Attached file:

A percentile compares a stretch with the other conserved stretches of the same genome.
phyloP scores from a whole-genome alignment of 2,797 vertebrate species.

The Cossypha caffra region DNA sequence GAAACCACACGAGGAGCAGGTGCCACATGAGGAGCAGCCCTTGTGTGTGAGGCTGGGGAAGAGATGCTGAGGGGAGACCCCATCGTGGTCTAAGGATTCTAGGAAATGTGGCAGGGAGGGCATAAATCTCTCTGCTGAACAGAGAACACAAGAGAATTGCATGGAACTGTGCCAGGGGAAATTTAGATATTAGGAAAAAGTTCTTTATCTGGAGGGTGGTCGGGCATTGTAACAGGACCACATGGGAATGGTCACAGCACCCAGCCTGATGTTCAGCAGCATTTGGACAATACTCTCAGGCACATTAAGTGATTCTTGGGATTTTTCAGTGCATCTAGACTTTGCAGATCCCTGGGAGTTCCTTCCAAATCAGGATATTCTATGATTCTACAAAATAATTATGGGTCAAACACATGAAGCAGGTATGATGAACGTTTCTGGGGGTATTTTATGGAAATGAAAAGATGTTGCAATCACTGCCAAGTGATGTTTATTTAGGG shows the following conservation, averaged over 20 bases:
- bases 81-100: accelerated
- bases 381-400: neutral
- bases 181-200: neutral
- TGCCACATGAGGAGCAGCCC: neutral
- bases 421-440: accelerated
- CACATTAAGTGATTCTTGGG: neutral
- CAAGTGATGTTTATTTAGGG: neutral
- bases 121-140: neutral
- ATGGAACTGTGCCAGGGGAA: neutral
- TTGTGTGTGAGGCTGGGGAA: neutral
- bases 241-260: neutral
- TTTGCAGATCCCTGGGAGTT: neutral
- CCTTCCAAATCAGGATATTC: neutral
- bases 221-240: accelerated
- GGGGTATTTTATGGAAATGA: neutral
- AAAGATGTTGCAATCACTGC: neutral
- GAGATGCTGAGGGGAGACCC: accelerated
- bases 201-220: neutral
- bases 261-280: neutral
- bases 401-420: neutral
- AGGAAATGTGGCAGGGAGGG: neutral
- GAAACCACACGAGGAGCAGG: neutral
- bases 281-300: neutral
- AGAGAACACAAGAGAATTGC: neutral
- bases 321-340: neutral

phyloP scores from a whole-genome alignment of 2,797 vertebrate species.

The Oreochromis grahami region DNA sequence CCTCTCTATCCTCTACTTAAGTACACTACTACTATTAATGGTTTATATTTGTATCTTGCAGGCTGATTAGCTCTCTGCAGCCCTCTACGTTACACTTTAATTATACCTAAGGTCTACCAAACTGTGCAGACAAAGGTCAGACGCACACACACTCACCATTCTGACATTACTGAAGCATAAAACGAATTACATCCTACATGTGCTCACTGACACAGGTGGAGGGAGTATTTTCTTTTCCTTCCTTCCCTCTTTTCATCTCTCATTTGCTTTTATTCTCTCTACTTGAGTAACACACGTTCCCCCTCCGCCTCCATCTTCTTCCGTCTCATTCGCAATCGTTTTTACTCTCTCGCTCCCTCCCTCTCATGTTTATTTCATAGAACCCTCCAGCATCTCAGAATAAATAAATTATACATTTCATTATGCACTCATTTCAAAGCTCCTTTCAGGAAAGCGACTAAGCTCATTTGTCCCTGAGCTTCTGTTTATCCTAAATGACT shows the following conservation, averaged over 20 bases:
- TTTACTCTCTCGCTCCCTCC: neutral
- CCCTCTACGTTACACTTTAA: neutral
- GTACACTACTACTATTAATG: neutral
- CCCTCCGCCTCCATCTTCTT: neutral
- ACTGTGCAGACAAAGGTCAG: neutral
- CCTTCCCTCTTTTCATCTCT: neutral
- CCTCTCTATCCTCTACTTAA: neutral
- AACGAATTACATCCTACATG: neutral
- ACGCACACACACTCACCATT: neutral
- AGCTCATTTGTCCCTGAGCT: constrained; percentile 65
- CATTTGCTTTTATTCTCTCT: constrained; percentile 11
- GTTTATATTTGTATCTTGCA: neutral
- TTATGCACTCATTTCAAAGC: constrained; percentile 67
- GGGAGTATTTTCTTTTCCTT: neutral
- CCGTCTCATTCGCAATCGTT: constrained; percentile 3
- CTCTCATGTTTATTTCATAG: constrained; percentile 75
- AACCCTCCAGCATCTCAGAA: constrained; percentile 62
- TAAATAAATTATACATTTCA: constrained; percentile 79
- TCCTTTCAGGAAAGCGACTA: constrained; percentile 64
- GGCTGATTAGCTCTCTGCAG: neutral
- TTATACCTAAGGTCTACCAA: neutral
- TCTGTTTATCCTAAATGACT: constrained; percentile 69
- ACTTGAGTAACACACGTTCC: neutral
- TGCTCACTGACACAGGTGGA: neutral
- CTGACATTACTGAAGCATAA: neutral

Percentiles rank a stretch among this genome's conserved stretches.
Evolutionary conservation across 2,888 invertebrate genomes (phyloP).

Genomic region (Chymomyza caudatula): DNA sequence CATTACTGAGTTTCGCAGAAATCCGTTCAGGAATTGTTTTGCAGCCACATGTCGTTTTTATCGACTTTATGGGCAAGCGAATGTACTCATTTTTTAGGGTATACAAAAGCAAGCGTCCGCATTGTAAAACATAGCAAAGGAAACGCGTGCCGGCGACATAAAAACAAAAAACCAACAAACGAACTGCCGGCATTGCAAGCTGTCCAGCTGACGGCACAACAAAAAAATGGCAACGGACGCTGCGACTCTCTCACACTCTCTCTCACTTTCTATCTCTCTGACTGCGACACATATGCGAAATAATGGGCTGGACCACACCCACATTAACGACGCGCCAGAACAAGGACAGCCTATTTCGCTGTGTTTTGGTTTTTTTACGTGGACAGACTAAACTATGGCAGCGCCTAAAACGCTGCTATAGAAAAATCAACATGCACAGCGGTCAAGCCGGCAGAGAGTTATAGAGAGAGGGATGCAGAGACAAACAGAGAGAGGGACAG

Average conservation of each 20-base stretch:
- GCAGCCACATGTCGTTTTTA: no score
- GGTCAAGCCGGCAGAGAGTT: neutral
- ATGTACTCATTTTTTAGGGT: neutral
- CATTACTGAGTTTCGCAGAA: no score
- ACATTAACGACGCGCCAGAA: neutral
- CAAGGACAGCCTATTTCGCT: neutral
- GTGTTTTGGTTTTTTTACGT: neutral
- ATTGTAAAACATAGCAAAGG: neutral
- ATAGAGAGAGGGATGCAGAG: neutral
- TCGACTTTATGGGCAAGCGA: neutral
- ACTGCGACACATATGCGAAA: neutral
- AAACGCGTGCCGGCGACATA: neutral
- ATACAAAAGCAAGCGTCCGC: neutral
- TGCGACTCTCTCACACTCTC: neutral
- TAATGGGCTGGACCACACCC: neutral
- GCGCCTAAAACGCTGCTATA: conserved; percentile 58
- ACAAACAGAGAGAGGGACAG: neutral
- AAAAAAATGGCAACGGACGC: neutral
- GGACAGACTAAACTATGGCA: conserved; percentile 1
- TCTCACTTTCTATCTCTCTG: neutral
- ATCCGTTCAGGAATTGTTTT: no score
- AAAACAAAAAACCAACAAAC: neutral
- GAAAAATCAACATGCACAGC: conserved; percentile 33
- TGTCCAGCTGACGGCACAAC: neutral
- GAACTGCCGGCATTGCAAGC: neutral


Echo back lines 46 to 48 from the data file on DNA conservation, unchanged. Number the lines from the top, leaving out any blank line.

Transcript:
- CTCTCATGTTTATTTCATAG: constrained; percentile 75
- AACCCTCCAGCATCTCAGAA: constrained; percentile 62
- TAAATAAATTATACATTTCA: constrained; percentile 79